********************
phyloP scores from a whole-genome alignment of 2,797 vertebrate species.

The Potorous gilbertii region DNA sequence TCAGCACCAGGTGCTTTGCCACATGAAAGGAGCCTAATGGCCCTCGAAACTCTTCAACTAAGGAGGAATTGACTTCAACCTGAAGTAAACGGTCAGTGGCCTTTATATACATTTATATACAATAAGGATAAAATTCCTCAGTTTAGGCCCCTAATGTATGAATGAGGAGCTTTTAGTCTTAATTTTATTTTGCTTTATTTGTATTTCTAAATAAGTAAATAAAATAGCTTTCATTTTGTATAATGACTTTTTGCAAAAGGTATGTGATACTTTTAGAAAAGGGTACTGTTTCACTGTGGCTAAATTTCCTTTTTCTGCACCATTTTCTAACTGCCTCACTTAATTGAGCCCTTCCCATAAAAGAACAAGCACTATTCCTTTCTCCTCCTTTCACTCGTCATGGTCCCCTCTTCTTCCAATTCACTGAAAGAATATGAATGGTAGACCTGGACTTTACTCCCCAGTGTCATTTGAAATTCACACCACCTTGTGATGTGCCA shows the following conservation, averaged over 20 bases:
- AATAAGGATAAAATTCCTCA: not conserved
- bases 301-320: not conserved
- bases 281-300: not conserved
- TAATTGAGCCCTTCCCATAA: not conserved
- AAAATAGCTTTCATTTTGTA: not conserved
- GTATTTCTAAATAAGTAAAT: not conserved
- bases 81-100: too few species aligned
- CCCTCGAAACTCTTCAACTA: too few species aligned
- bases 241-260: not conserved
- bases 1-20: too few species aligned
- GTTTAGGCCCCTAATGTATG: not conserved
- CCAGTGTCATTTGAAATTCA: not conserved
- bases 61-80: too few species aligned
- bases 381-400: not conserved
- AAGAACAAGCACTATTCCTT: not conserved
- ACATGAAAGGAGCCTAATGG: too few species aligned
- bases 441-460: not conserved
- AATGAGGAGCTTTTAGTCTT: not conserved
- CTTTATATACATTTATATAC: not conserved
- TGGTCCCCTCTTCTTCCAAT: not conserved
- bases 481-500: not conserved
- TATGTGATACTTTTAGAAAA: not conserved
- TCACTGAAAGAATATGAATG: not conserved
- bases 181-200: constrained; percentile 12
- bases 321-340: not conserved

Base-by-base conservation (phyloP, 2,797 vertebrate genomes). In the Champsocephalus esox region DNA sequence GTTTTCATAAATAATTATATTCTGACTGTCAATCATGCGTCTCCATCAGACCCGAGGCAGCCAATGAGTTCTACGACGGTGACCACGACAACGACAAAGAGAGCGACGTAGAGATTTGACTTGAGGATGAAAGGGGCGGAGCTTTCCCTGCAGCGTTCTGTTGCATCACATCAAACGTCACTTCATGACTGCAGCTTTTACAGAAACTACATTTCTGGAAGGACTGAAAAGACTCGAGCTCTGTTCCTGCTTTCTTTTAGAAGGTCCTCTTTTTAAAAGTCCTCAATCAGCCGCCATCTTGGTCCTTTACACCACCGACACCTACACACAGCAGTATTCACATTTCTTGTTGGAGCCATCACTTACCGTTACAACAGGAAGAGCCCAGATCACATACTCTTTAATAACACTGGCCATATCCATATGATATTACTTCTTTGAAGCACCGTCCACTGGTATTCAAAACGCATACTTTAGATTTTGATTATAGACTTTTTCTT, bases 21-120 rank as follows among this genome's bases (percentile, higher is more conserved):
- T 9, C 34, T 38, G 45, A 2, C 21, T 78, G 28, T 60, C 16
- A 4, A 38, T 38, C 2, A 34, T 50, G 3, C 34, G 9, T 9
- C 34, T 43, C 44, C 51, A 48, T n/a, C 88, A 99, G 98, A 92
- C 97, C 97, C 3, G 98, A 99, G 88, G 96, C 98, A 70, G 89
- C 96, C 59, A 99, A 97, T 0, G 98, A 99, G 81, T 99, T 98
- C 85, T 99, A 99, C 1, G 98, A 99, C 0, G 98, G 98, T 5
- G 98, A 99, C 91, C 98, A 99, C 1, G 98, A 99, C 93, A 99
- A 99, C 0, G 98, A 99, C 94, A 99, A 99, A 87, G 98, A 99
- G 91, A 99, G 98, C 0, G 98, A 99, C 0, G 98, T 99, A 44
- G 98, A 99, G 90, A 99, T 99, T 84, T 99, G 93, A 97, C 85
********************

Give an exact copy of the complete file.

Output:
phyloP scores from a whole-genome alignment of 2,797 vertebrate species.

The Potorous gilbertii region DNA sequence TCAGCACCAGGTGCTTTGCCACATGAAAGGAGCCTAATGGCCCTCGAAACTCTTCAACTAAGGAGGAATTGACTTCAACCTGAAGTAAACGGTCAGTGGCCTTTATATACATTTATATACAATAAGGATAAAATTCCTCAGTTTAGGCCCCTAATGTATGAATGAGGAGCTTTTAGTCTTAATTTTATTTTGCTTTATTTGTATTTCTAAATAAGTAAATAAAATAGCTTTCATTTTGTATAATGACTTTTTGCAAAAGGTATGTGATACTTTTAGAAAAGGGTACTGTTTCACTGTGGCTAAATTTCCTTTTTCTGCACCATTTTCTAACTGCCTCACTTAATTGAGCCCTTCCCATAAAAGAACAAGCACTATTCCTTTCTCCTCCTTTCACTCGTCATGGTCCCCTCTTCTTCCAATTCACTGAAAGAATATGAATGGTAGACCTGGACTTTACTCCCCAGTGTCATTTGAAATTCACACCACCTTGTGATGTGCCA shows the following conservation, averaged over 20 bases:
- AATAAGGATAAAATTCCTCA: not conserved
- bases 301-320: not conserved
- bases 281-300: not conserved
- TAATTGAGCCCTTCCCATAA: not conserved
- AAAATAGCTTTCATTTTGTA: not conserved
- GTATTTCTAAATAAGTAAAT: not conserved
- bases 81-100: too few species aligned
- CCCTCGAAACTCTTCAACTA: too few species aligned
- bases 241-260: not conserved
- bases 1-20: too few species aligned
- GTTTAGGCCCCTAATGTATG: not conserved
- CCAGTGTCATTTGAAATTCA: not conserved
- bases 61-80: too few species aligned
- bases 381-400: not conserved
- AAGAACAAGCACTATTCCTT: not conserved
- ACATGAAAGGAGCCTAATGG: too few species aligned
- bases 441-460: not conserved
- AATGAGGAGCTTTTAGTCTT: not conserved
- CTTTATATACATTTATATAC: not conserved
- TGGTCCCCTCTTCTTCCAAT: not conserved
- bases 481-500: not conserved
- TATGTGATACTTTTAGAAAA: not conserved
- TCACTGAAAGAATATGAATG: not conserved
- bases 181-200: constrained; percentile 12
- bases 321-340: not conserved

Base-by-base conservation (phyloP, 2,797 vertebrate genomes). In the Champsocephalus esox region DNA sequence GTTTTCATAAATAATTATATTCTGACTGTCAATCATGCGTCTCCATCAGACCCGAGGCAGCCAATGAGTTCTACGACGGTGACCACGACAACGACAAAGAGAGCGACGTAGAGATTTGACTTGAGGATGAAAGGGGCGGAGCTTTCCCTGCAGCGTTCTGTTGCATCACATCAAACGTCACTTCATGACTGCAGCTTTTACAGAAACTACATTTCTGGAAGGACTGAAAAGACTCGAGCTCTGTTCCTGCTTTCTTTTAGAAGGTCCTCTTTTTAAAAGTCCTCAATCAGCCGCCATCTTGGTCCTTTACACCACCGACACCTACACACAGCAGTATTCACATTTCTTGTTGGAGCCATCACTTACCGTTACAACAGGAAGAGCCCAGATCACATACTCTTTAATAACACTGGCCATATCCATATGATATTACTTCTTTGAAGCACCGTCCACTGGTATTCAAAACGCATACTTTAGATTTTGATTATAGACTTTTTCTT, bases 21-120 rank as follows among this genome's bases (percentile, higher is more conserved):
- T 9, C 34, T 38, G 45, A 2, C 21, T 78, G 28, T 60, C 16
- A 4, A 38, T 38, C 2, A 34, T 50, G 3, C 34, G 9, T 9
- C 34, T 43, C 44, C 51, A 48, T n/a, C 88, A 99, G 98, A 92
- C 97, C 97, C 3, G 98, A 99, G 88, G 96, C 98, A 70, G 89
- C 96, C 59, A 99, A 97, T 0, G 98, A 99, G 81, T 99, T 98
- C 85, T 99, A 99, C 1, G 98, A 99, C 0, G 98, G 98, T 5
- G 98, A 99, C 91, C 98, A 99, C 1, G 98, A 99, C 93, A 99
- A 99, C 0, G 98, A 99, C 94, A 99, A 99, A 87, G 98, A 99
- G 91, A 99, G 98, C 0, G 98, A 99, C 0, G 98, T 99, A 44
- G 98, A 99, G 90, A 99, T 99, T 84, T 99, G 93, A 97, C 85